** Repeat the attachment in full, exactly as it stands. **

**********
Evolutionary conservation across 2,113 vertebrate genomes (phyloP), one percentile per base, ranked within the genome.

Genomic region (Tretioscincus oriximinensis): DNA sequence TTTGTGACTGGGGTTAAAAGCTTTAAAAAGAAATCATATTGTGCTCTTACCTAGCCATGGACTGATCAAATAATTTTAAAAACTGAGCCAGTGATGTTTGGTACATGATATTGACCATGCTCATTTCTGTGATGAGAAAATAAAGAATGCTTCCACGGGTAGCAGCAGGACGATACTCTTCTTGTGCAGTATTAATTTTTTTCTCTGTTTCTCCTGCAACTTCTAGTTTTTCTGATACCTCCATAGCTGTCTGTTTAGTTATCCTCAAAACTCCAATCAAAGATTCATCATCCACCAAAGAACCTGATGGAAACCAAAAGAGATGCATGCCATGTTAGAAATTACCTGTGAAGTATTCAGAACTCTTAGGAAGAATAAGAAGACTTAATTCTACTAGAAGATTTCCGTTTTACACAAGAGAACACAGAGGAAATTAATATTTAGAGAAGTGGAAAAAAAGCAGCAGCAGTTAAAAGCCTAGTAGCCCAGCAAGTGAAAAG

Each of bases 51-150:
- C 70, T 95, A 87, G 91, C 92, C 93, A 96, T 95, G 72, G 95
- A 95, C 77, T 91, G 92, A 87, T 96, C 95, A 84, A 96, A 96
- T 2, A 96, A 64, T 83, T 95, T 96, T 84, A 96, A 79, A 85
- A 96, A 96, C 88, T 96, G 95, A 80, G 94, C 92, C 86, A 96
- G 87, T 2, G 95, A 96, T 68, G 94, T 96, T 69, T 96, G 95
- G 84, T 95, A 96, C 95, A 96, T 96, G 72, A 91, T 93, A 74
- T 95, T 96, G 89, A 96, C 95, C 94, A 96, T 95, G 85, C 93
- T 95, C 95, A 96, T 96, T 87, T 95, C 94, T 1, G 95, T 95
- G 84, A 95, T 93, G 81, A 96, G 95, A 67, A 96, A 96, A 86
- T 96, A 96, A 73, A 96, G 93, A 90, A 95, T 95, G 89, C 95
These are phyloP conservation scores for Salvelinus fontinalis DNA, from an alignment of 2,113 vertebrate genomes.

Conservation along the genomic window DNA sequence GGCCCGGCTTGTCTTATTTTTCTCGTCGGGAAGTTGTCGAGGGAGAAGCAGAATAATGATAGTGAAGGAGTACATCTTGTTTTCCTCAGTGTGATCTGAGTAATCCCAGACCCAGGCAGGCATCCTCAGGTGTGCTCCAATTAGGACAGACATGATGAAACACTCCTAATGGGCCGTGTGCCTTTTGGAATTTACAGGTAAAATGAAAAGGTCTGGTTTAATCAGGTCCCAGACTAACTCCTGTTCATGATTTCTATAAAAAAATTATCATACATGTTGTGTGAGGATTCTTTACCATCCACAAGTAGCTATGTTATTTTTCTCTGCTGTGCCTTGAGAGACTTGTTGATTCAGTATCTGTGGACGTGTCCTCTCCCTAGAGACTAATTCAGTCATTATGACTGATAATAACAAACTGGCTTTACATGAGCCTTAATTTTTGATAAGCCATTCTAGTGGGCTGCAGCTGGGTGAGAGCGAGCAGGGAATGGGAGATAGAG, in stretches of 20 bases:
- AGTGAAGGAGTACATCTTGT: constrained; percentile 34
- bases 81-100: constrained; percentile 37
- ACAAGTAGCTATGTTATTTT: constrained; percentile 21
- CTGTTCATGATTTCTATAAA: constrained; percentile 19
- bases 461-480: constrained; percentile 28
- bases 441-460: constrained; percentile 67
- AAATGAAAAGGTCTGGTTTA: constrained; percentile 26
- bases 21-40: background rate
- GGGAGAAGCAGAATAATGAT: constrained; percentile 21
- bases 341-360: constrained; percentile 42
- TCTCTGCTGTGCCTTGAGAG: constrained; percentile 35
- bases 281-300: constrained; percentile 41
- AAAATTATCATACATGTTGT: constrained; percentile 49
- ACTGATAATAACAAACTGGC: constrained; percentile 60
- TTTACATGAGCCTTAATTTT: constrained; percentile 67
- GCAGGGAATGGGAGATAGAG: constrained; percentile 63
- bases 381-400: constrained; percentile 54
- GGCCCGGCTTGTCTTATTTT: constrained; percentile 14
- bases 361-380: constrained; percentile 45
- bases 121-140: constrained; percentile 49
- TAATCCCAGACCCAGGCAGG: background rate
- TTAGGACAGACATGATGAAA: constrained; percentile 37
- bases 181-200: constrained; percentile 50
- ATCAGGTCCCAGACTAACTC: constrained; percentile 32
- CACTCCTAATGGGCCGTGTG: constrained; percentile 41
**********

Evolutionary conservation across 2,113 vertebrate genomes (phyloP), one percentile per base, ranked within the genome.

Genomic region (Tretioscincus oriximinensis): DNA sequence TTTGTGACTGGGGTTAAAAGCTTTAAAAAGAAATCATATTGTGCTCTTACCTAGCCATGGACTGATCAAATAATTTTAAAAACTGAGCCAGTGATGTTTGGTACATGATATTGACCATGCTCATTTCTGTGATGAGAAAATAAAGAATGCTTCCACGGGTAGCAGCAGGACGATACTCTTCTTGTGCAGTATTAATTTTTTTCTCTGTTTCTCCTGCAACTTCTAGTTTTTCTGATACCTCCATAGCTGTCTGTTTAGTTATCCTCAAAACTCCAATCAAAGATTCATCATCCACCAAAGAACCTGATGGAAACCAAAAGAGATGCATGCCATGTTAGAAATTACCTGTGAAGTATTCAGAACTCTTAGGAAGAATAAGAAGACTTAATTCTACTAGAAGATTTCCGTTTTACACAAGAGAACACAGAGGAAATTAATATTTAGAGAAGTGGAAAAAAAGCAGCAGCAGTTAAAAGCCTAGTAGCCCAGCAAGTGAAAAG

Each of bases 51-150:
- C 70, T 95, A 87, G 91, C 92, C 93, A 96, T 95, G 72, G 95
- A 95, C 77, T 91, G 92, A 87, T 96, C 95, A 84, A 96, A 96
- T 2, A 96, A 64, T 83, T 95, T 96, T 84, A 96, A 79, A 85
- A 96, A 96, C 88, T 96, G 95, A 80, G 94, C 92, C 86, A 96
- G 87, T 2, G 95, A 96, T 68, G 94, T 96, T 69, T 96, G 95
- G 84, T 95, A 96, C 95, A 96, T 96, G 72, A 91, T 93, A 74
- T 95, T 96, G 89, A 96, C 95, C 94, A 96, T 95, G 85, C 93
- T 95, C 95, A 96, T 96, T 87, T 95, C 94, T 1, G 95, T 95
- G 84, A 95, T 93, G 81, A 96, G 95, A 67, A 96, A 96, A 86
- T 96, A 96, A 73, A 96, G 93, A 90, A 95, T 95, G 89, C 95
These are phyloP conservation scores for Salvelinus fontinalis DNA, from an alignment of 2,113 vertebrate genomes.

Conservation along the genomic window DNA sequence GGCCCGGCTTGTCTTATTTTTCTCGTCGGGAAGTTGTCGAGGGAGAAGCAGAATAATGATAGTGAAGGAGTACATCTTGTTTTCCTCAGTGTGATCTGAGTAATCCCAGACCCAGGCAGGCATCCTCAGGTGTGCTCCAATTAGGACAGACATGATGAAACACTCCTAATGGGCCGTGTGCCTTTTGGAATTTACAGGTAAAATGAAAAGGTCTGGTTTAATCAGGTCCCAGACTAACTCCTGTTCATGATTTCTATAAAAAAATTATCATACATGTTGTGTGAGGATTCTTTACCATCCACAAGTAGCTATGTTATTTTTCTCTGCTGTGCCTTGAGAGACTTGTTGATTCAGTATCTGTGGACGTGTCCTCTCCCTAGAGACTAATTCAGTCATTATGACTGATAATAACAAACTGGCTTTACATGAGCCTTAATTTTTGATAAGCCATTCTAGTGGGCTGCAGCTGGGTGAGAGCGAGCAGGGAATGGGAGATAGAG, in stretches of 20 bases:
- AGTGAAGGAGTACATCTTGT: constrained; percentile 34
- bases 81-100: constrained; percentile 37
- ACAAGTAGCTATGTTATTTT: constrained; percentile 21
- CTGTTCATGATTTCTATAAA: constrained; percentile 19
- bases 461-480: constrained; percentile 28
- bases 441-460: constrained; percentile 67
- AAATGAAAAGGTCTGGTTTA: constrained; percentile 26
- bases 21-40: background rate
- GGGAGAAGCAGAATAATGAT: constrained; percentile 21
- bases 341-360: constrained; percentile 42
- TCTCTGCTGTGCCTTGAGAG: constrained; percentile 35
- bases 281-300: constrained; percentile 41
- AAAATTATCATACATGTTGT: constrained; percentile 49
- ACTGATAATAACAAACTGGC: constrained; percentile 60
- TTTACATGAGCCTTAATTTT: constrained; percentile 67
- GCAGGGAATGGGAGATAGAG: constrained; percentile 63
- bases 381-400: constrained; percentile 54
- GGCCCGGCTTGTCTTATTTT: constrained; percentile 14
- bases 361-380: constrained; percentile 45
- bases 121-140: constrained; percentile 49
- TAATCCCAGACCCAGGCAGG: background rate
- TTAGGACAGACATGATGAAA: constrained; percentile 37
- bases 181-200: constrained; percentile 50
- ATCAGGTCCCAGACTAACTC: constrained; percentile 32
- CACTCCTAATGGGCCGTGTG: constrained; percentile 41